Tip — 12.11.2018

Fresh ideas for using up stale bread

At Respect Food, we are all about saving food to save the planet. We are particularly obsessed with making the most from the humble loaf.  Human’s started eating bread some 30,000 years ago, and over time our love for bread has only grown stronger. It is a staple of cuisines across the globe for a very good reason: it’s simple, cheap, filling and utterly delicious. We don’t need to tell you what to do with fresh bread: enjoy it whichever way you like: toasted or just smeared with herb butter. Dipped in olive oil and vinegar, smothered in avocado or fresh tomato. The world is your slice of sourdough.

It’s also an ingredient that has a habit of lingering in a kitchen, and stale bread doesn’t have the same appeal as a freshly baked loaf. Luckily, there are a plethora of things you can do with it. If you have a fair bit of bread and want to get it back to crusty perfection, first try this simple hack: splash your loaf with a little water and pop it in the oven for ten minutes. It will come out almost as fresh as the day you bought it.

You could also blitz it up to make breadcrumbs. Simply put all your dried bread into a food processor and hey presto! You can then add whatever herbs and spices you like. Whether it’s to coat fish cakes or for binding together meat or veg balls, breadcrumbs are a must in any good chef’s kitchen. You can also make croutons, just by chopping up bread, tossing in a little oil and baking until crunchy. Stale bread works incredibly well in soups and salad as it’s especially good at soaking up flavours. Try this unctuous fish pancotto for a classy and comforting dinner.

You could also try making a simple Sopa de Ajo. It’s a Spanish dish that with humble origins: it was created by Castillian Shepards, who needed their food to be warming and give them a boost of energy for their long journeys. The key ingredients are stock, stale bread, a ton of garlic (you can go ahead and use a whole clove), paprika and olive oil. It’s a budget-friendly comfort food that can be adapted in a multitude of ways. Try throwing in some serrano ham and poaching eggs in the broth before serving.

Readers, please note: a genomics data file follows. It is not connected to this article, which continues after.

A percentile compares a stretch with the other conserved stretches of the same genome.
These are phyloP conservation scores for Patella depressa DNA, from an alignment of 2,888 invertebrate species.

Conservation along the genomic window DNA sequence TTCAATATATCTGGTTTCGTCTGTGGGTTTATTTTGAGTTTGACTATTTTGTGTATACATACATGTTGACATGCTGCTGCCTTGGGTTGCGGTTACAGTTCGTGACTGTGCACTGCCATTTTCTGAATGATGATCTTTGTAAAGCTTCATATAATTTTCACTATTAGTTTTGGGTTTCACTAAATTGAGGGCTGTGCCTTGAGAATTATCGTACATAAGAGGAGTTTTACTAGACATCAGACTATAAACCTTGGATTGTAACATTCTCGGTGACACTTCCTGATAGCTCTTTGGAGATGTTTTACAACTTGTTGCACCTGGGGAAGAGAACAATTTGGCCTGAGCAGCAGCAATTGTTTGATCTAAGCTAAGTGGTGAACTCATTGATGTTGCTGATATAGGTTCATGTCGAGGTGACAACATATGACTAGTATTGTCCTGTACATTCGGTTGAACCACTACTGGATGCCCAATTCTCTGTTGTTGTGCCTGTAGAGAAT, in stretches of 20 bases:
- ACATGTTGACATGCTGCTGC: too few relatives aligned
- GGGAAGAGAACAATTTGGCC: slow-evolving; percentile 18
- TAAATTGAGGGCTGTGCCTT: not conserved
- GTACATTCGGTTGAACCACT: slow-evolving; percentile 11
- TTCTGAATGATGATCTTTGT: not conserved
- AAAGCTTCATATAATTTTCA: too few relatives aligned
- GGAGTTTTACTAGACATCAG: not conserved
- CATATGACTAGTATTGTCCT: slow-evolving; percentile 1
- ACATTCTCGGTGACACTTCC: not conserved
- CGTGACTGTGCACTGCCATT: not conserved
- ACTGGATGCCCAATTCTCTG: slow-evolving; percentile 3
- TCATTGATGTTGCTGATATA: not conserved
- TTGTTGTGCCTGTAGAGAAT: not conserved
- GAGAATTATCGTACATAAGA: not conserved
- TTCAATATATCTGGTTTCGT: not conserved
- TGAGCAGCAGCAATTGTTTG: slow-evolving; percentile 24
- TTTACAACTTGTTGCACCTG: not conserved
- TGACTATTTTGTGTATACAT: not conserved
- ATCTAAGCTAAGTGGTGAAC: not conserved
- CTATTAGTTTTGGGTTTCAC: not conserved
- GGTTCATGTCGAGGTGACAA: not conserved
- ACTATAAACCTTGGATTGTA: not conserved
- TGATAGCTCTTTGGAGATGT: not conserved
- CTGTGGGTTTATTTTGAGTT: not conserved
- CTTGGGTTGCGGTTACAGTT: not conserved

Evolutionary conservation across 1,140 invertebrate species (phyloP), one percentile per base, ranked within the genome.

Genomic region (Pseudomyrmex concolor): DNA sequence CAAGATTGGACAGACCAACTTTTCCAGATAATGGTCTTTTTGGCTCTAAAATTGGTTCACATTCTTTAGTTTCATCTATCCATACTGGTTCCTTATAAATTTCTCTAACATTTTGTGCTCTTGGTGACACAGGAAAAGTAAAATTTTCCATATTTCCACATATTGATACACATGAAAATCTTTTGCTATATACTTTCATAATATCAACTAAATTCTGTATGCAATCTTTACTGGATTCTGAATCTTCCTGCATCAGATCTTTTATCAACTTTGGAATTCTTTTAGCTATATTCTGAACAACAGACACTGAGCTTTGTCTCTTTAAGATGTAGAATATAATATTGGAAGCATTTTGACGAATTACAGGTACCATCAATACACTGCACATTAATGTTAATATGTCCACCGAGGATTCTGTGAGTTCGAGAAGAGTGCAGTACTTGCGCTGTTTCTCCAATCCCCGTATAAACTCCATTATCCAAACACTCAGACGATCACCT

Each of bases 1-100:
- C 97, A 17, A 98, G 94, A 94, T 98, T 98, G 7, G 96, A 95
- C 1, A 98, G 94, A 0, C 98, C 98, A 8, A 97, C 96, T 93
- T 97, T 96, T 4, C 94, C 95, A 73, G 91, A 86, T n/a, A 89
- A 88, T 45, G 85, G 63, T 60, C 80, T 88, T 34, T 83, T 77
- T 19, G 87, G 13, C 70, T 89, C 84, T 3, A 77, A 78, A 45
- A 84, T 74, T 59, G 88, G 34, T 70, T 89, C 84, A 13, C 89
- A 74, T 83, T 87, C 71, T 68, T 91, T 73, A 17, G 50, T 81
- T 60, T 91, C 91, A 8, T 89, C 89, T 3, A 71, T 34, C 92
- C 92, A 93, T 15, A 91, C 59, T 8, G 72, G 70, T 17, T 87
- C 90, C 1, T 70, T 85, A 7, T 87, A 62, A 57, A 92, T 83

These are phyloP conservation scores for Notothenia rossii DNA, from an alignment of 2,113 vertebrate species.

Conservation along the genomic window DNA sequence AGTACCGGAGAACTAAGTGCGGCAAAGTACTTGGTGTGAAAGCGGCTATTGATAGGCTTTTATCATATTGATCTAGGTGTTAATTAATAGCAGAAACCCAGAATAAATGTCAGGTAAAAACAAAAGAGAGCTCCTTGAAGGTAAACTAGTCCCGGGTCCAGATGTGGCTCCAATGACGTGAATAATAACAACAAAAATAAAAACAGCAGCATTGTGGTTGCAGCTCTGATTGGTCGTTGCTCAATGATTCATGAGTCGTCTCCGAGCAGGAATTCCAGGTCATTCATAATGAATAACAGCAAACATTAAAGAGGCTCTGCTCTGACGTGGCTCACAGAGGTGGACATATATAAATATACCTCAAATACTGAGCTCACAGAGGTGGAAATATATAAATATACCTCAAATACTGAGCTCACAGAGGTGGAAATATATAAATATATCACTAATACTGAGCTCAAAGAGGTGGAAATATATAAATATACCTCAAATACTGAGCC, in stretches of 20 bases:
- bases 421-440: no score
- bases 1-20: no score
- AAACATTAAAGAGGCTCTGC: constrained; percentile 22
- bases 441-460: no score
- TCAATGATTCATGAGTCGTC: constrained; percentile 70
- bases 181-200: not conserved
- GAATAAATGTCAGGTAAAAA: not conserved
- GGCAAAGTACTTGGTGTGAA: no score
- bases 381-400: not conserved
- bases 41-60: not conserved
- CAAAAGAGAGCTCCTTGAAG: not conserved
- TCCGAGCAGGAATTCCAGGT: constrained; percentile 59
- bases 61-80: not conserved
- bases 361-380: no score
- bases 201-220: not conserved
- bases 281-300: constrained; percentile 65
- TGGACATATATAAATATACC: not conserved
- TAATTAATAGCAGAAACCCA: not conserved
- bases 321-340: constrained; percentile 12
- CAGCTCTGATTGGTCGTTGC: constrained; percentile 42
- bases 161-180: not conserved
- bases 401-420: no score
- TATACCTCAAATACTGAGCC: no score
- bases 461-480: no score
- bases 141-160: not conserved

If you’re after something to satisfy your sweet tooth, you can always make a delicious bread and butter pudding, or try a summer pudding: it’s a healthy, easy and show-stopping British classic. Get some raspberries, blueberries, blackberries and strawberries (fresh or frozen) and heat in a sugar syrup until they’ve softened. Then take some slices of bread and layer around the side of a bowl, before pouring in the berry mixture. Cover and chill for a minimum of four hours. I flip mine to serve: the bread holds the shape of the bowl and soaks up the purple juice of the berries, so it looks (and tastes) like heaven.

If you want a tasty breakfast and have only stale bread left, try cooking up some French toast by dipping slices into an egg mixture and frying until. This dish is great served sweet and savoury, or make it both by adding bacon and maple syrup.

Source: https://www.history.com/news/a-brief-history-of-bread

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